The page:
Editorial: Don’t use watch lists to deny civil liberties
American Muslims must be wondering which way to turn, with both the right and the left uniting to strip them of constitutional rights in response to the terrorist attack in Orlando.
Both Donald Trump and Hillary Clinton are backing a measure that would limit the rights of those on the federal terror watch and no-fly lists to purchase firearms.
At first glance, it seems an encouraging example of rare bipartisan agreement on what might appear a common-sense gun law reform.
That’s until you consider the massive problems with the lists, both in terms of their arbitrary nature and the affront they present to civil liberties.
These lists are massive. The highly secretive terror watch list contains between 750,000 and 1.5 million names. The similarly opaque no-fly list numbers nearly 50,000.
Transparency is missing from both lists. The criteria for getting on them is not spelled out, those on the lists are not notified, and getting a name off the list can be nearly impossible.
There may be some reasonable action to take to assure that home-grown terrorists can’t walk into a gun store and buy weapons. But before that can happen, the FBI and other intelligence and law enforcement agencies must settle on vastly scaled down lists that contain the names of bona fide threats.
Trying to watch more than 1 million people is an impossible task. Culling the lists would have the added benefit of making sure those like Omar Mateen, the Orlando terrorist, don’t fall through the cracks.
Examples abound of law-abiding citizens learning their name is on one of the lists when they arrive at the airport and are denied access to a flight, and in some cases dragged away in handcuffs to be interrogated. Others have had their access to bank accounts shut down without knowing why.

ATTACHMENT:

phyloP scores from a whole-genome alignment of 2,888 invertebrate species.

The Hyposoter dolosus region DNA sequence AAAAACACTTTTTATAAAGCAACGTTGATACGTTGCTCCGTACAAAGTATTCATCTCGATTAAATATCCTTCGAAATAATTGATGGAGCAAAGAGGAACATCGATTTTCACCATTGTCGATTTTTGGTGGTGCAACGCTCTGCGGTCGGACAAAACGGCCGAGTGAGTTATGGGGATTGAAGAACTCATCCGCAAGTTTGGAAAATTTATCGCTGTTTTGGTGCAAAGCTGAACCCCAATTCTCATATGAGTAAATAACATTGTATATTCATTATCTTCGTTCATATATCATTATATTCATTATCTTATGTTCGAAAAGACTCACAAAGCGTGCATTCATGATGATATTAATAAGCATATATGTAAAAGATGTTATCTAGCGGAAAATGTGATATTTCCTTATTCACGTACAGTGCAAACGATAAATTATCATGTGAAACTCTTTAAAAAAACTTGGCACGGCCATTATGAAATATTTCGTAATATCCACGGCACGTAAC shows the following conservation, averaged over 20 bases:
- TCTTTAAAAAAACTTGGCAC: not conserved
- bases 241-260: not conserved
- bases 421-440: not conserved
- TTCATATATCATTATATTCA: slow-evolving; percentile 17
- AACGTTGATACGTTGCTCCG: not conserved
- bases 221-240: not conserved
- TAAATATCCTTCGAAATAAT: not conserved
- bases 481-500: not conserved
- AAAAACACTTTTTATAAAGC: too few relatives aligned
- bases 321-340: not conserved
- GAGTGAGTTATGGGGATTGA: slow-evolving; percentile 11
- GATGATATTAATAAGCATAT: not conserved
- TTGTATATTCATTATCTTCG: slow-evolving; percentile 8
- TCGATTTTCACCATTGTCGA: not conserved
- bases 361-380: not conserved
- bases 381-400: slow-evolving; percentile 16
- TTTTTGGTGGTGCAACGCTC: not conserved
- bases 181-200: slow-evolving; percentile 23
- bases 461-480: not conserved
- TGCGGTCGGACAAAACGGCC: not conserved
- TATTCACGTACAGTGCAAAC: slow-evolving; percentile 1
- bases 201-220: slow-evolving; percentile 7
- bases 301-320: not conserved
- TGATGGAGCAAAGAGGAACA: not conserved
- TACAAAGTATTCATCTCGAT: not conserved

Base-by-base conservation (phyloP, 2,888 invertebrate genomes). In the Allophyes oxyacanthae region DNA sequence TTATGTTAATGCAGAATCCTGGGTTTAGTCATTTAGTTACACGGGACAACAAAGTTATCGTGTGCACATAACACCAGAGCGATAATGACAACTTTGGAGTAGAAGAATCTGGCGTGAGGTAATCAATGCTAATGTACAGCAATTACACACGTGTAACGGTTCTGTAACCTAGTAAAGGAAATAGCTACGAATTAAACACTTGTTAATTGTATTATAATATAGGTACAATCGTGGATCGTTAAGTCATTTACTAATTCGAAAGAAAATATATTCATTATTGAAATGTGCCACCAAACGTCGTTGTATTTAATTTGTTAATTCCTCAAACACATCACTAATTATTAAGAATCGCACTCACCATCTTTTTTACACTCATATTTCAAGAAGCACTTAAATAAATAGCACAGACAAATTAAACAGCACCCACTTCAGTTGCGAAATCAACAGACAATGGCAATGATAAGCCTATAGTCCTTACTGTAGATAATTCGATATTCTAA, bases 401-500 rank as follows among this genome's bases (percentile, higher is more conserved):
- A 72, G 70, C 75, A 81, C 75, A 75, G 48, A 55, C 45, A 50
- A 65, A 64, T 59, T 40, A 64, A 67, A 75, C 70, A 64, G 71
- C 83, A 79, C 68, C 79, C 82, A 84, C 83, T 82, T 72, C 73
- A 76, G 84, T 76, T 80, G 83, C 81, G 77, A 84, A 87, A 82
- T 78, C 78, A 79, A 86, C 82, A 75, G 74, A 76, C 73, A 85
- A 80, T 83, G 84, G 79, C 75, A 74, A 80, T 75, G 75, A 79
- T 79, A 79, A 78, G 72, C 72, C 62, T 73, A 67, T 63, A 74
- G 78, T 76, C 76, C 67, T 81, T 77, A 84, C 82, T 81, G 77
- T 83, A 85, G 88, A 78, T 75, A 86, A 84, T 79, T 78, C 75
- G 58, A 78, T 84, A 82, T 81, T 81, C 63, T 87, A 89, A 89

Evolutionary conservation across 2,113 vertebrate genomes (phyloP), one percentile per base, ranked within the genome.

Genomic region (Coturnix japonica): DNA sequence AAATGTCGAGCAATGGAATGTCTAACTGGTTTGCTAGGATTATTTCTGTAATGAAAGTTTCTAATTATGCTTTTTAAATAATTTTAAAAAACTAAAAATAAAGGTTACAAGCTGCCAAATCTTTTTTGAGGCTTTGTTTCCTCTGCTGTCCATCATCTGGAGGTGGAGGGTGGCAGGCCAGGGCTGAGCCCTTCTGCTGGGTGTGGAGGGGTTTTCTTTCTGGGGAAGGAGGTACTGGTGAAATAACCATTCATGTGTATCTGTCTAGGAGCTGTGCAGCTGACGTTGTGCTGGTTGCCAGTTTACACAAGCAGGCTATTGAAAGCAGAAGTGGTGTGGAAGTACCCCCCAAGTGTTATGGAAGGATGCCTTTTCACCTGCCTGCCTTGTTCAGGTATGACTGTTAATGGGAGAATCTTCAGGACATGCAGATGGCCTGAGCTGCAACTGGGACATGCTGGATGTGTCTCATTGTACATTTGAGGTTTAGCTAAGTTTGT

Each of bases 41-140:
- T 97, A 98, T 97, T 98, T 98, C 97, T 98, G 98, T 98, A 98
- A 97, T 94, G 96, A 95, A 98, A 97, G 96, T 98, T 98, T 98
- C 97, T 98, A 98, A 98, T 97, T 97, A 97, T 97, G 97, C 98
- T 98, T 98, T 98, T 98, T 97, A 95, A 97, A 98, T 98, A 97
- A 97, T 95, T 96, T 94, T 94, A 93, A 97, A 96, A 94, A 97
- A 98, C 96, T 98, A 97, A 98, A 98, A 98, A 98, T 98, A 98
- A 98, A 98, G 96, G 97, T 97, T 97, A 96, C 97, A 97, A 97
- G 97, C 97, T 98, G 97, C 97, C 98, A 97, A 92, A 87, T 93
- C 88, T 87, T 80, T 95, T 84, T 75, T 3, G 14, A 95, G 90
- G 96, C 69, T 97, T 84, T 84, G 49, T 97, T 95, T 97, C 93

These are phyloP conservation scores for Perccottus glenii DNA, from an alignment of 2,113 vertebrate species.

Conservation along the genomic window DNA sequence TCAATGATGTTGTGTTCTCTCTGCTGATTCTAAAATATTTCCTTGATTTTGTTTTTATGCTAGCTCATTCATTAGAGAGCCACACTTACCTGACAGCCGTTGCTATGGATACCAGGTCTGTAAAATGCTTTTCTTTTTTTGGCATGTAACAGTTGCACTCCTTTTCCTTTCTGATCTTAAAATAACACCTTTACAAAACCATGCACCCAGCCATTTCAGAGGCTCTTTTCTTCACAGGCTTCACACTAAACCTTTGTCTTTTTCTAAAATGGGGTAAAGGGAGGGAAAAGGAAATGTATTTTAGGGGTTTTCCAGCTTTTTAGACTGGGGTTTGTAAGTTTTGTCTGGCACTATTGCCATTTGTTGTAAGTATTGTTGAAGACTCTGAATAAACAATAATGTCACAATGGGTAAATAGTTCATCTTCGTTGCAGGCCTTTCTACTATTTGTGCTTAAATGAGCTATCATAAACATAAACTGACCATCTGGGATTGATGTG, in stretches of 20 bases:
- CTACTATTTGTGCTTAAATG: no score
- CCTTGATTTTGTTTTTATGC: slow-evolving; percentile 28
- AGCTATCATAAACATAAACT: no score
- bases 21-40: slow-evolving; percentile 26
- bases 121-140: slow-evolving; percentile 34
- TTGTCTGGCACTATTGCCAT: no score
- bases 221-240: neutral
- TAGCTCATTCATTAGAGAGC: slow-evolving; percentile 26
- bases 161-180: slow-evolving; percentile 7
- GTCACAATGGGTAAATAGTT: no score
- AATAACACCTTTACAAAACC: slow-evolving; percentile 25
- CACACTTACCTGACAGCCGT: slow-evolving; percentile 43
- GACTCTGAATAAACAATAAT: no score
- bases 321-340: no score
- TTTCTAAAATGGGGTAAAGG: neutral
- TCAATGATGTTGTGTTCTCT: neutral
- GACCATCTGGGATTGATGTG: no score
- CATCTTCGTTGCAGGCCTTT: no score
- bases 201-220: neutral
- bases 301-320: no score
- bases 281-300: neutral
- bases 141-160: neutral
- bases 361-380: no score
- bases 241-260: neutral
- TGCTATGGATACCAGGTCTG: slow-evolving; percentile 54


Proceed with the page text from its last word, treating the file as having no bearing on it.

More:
Individuals apparently can get on the list by making an errant phone call, checking the wrong boxes on forms or making the acquaintance of someone who knows someone who is considered a threat. In April, the Council on Arab-Islamic Relations filed federal lawsuits on behalf of a group of American Muslims from Michigan who say they were unfairly added to the lists. One of the plaintiffs was 7 months old when she was determined to be a threat and subjected to chemical testing for explosives at the airport.
In short, these lists are a mess. They should not be used as the basis to deny a defined constitutional right, as legislation being pushed by congressional Democrats and backed by Clinton and Trump would do.
Even those who think the Second Amendment is obsolete or misinterpreted should worry about the impact on the Fifth and Sixth amendments. The constitutional right to due process goes out the window if, by simply having your name on a list, you can lose freedoms other Americans enjoy without a hearing or the ability to challenge the charges.
Taking this step could lead to all sorts of other deprivations. A right-wing group is already advocating that those on the terror watch list not be allowed to worship or congregate in mosques. So trample the First Amendment, too.
And Newt Gingrich, the normally rational former House speaker, is suggesting a return of the House un-American Activities Committee of the infamous Red Scare days to review all those on the terror watch list. The only good that could come of that is that at least those on the list would get an opportunity to hear and challenge the evidence against them. Currently, they are denied that basic right.
Lawmakers should find a practical way to ensure that potential terrorists cannot gain access to weapons. To do so authorities will have to develop a realistic watch list that doesn’t ensnare innocents among the would-be terrorists.